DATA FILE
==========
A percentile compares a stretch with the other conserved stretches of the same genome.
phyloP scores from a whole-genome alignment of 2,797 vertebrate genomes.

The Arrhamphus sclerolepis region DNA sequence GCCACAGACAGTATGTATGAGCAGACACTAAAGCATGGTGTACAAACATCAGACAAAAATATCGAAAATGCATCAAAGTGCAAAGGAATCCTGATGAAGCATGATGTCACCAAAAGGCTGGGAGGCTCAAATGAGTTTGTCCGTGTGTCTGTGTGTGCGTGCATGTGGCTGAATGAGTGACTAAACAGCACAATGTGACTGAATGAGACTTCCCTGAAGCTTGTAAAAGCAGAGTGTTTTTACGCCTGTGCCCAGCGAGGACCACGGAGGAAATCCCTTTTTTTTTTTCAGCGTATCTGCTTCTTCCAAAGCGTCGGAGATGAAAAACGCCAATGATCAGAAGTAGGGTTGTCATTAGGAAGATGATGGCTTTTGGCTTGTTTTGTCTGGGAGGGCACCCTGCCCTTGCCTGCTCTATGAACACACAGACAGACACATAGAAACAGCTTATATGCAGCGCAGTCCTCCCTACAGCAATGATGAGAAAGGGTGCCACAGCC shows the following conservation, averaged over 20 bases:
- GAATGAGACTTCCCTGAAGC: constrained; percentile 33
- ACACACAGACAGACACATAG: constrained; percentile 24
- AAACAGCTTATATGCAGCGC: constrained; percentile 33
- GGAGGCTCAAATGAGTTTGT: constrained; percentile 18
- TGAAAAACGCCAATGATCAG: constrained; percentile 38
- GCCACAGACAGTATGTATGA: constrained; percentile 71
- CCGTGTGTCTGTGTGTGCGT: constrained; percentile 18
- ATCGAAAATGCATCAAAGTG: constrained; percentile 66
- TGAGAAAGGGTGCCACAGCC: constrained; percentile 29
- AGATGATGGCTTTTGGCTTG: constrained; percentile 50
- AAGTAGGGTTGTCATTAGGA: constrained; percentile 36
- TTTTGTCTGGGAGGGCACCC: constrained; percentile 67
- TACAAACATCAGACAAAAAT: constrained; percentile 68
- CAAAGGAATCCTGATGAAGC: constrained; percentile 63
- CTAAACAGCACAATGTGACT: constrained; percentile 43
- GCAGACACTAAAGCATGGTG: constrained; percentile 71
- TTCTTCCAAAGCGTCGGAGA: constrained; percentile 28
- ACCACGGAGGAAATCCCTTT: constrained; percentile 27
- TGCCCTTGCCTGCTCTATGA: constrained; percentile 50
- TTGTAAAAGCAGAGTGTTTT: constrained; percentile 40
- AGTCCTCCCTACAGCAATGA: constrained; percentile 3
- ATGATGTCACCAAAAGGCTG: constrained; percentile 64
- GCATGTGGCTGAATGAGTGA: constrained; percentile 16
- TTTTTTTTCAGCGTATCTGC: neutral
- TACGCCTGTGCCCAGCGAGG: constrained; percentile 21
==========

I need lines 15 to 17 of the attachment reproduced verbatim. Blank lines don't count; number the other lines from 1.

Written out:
- TTTTGTCTGGGAGGGCACCC: constrained; percentile 67
- TACAAACATCAGACAAAAAT: constrained; percentile 68
- CAAAGGAATCCTGATGAAGC: constrained; percentile 63